1) Curiosity (MSL) doesn't carry an appropriate sampling drill to get the samples. You want to collect at least 3 samples from each location, and they'd like them to be about 1 cm in diameter and 6-7 cm long. Multiple samples because you need to be able to test the first one, and if you find something, be able to test independent samples. And the samples need to be big enough to be be broken up for multiple labs to test. How many locations? maybe 10-15?

2) Current technology does not allow "pinpoint" landings so your return vehicle can only be targeted to land within about 10km of whereever the sample caching rover is. So either the return vehicle needs to be able to drive to the first one, or vice versa. Driving 10km on Mars is non-trivial, especially doing it fast enough.

3) The timing of landing on Mars and then launching to take the samples home is remarkably short. There's two big factors involved: Weather (winter and Dust storm season); and when the launch period to get back to earth occurs. Remember, you've got to leave Mars about 4-5 months before Earth/Mars closest approach. And you arrive on mars about 4-5 months after closest approach. And you want to do it in Martian summer. Practically speaking, this means you've got to get everything done in about 6 months on the surface.

4) you really don't want the whole earth return vehicle to be landed on Mars, because then you have to lift it out of Mars gravity. You want a third spacecraft to pick up the samples that have been put into orbit. That spacecraft catches the samples, and has the big (heavy) engine to get back to Earth.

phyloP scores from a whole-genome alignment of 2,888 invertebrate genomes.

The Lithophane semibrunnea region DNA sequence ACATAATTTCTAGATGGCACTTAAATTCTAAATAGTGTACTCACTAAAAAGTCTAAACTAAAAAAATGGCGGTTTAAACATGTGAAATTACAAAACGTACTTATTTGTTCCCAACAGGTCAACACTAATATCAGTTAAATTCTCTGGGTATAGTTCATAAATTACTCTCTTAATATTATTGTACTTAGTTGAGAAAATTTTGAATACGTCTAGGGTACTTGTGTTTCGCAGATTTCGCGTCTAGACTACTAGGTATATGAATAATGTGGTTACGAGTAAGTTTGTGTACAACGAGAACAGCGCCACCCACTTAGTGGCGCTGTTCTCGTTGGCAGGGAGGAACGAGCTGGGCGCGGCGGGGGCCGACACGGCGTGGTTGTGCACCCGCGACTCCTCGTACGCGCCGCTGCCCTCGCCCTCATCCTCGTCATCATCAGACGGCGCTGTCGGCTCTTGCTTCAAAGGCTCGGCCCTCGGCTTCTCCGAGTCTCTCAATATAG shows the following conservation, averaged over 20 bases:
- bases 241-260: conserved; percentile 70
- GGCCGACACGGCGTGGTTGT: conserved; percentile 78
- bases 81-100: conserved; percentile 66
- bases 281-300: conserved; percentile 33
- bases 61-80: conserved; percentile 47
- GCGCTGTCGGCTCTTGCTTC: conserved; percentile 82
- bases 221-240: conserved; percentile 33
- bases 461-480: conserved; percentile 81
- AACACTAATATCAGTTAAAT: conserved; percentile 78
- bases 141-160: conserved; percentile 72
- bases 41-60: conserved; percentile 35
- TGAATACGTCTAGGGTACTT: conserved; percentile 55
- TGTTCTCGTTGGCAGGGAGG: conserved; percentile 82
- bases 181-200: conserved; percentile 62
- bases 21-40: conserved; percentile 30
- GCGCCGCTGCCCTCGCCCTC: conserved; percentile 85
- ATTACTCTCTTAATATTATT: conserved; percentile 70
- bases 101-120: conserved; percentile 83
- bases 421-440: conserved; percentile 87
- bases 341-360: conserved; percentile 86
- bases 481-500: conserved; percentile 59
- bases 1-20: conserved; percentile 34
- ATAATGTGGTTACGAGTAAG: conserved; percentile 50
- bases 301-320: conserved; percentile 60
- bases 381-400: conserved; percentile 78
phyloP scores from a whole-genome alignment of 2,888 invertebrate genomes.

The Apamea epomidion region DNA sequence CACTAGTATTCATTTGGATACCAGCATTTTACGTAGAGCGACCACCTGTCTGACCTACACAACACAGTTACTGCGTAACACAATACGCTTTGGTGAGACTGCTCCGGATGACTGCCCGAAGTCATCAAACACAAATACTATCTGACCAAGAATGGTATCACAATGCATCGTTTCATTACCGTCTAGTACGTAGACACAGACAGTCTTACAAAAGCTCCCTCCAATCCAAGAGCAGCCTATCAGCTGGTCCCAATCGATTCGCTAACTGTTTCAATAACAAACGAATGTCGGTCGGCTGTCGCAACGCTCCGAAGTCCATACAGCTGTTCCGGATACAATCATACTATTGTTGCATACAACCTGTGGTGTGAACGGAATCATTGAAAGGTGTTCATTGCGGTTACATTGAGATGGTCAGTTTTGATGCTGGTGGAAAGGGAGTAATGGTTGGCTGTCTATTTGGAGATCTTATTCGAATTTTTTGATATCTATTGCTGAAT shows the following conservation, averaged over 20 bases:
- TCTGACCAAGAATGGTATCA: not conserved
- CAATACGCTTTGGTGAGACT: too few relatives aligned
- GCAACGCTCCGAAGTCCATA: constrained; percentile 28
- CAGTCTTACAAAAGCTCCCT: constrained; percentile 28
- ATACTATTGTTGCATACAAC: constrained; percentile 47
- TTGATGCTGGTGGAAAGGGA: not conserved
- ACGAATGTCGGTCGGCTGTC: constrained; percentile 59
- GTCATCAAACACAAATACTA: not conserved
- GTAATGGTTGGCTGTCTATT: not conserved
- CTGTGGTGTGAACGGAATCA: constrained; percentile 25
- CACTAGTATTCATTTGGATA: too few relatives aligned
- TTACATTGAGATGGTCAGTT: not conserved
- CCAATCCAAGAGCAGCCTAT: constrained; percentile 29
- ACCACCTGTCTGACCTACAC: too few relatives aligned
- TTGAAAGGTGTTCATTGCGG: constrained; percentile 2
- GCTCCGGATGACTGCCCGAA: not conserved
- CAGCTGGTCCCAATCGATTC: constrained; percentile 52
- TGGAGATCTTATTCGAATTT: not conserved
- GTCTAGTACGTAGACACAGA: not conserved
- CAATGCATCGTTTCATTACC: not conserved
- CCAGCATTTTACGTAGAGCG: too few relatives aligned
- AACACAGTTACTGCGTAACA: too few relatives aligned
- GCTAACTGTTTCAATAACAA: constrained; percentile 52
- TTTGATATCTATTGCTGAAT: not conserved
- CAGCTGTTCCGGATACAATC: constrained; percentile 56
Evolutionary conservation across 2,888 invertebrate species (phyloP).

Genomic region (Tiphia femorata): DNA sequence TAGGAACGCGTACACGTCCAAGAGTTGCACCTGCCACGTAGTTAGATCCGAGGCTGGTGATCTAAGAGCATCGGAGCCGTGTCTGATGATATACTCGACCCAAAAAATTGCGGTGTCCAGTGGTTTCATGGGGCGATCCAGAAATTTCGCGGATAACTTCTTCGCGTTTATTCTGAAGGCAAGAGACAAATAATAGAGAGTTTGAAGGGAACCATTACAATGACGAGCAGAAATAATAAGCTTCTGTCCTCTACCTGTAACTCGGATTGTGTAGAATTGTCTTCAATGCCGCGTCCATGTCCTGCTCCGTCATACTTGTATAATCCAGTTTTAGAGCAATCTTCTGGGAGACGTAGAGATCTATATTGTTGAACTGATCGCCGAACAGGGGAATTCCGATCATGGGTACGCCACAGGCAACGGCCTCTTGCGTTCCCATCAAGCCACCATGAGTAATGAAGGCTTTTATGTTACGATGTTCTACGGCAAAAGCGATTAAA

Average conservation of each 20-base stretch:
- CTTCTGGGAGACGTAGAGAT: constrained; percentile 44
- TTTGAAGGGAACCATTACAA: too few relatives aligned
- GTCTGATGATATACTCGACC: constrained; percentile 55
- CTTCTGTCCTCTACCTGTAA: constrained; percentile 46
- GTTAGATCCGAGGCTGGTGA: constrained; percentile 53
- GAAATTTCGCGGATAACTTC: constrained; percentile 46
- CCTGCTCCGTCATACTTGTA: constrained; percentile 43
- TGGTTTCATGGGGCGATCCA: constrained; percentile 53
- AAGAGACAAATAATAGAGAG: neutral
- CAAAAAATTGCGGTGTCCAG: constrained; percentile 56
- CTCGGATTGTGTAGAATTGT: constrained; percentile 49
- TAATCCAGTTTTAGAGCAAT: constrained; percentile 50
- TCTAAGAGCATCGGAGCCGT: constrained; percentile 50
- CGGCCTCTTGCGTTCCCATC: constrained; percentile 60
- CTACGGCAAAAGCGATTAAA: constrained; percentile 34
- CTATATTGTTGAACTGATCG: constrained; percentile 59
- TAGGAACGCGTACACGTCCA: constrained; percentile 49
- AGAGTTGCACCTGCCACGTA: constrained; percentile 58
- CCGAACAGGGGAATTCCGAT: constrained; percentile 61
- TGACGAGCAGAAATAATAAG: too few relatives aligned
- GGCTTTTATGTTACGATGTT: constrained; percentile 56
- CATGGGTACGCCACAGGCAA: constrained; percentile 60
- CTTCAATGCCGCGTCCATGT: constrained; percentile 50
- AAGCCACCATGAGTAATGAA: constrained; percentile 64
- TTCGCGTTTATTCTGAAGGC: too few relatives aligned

this is all laid out in a whole raft of papers over the past 20 years. Richard Mattingly has a nice paper:
http://trs-new.jpl.nasa.gov/dspace/bitstream/2014/37530/1/05-0327..pdf
googling him turns up a lot of useful stuff..

There's also this: http://mepag.jpl.nasa.gov/reports/index.html which has all the Mars Exploration sample return stuff. Including reports on why a cache was added and then removed from MSL.

Re:A few practical problems (1)

mcswell (1102107) | more than 2 years ago | (#39231795)

"Current technology does not allow 'pinpoint' landings": Is this because it's difficult to find where you want to go as you're coming down, or because there's no way to maneuver during descent to land at a given target? If the former, could the radio signals from Curiosity serve as a target beacon?

"The Red Planet Rule" (1)

reybo (2540564) | more than 2 years ago | (#39230547)

The writer followed orders ... but who gave them? When writing about Mars, it is to be called "Mars" on first reference, and "the red planet" on second reference. That's an order no writer in my 6 decades of reading has ever broken. But who made the rule?

Save money (1)

ChrisMaple (607946) | more than 2 years ago | (#39230983)

Round trip spaceflight is so much more complicated, big, and expensive than one way. To save money, just ask the Martians to send us some samples.

Andromeda Strain (1)

Tablizer (95088) | more than 2 years ago | (#39233229)

It may be too risky to bring samples directly back to Earth. There may be some microbes that Earth life has not had a chance to grow immunities too. Sure, the risk is quite small, but not zero. We don't know enough yet.

We do have meteors from Mars, but they were baked in space radiation for a while before they landed.

Re:Andromeda Strain (1)

c6gunner (950153) | more than 2 years ago | (#39256543)

It may be too risky to bring samples directly back to Earth. There may be some microbes that Earth life has not had a chance to grow immunities too. Sure, the risk is quite small, but not zero. We don't know enough yet.

.....

Hey, there's a non-zero chance that a toilet will fall out of the sky tomorrow and kill you. I suggest staying inside the house.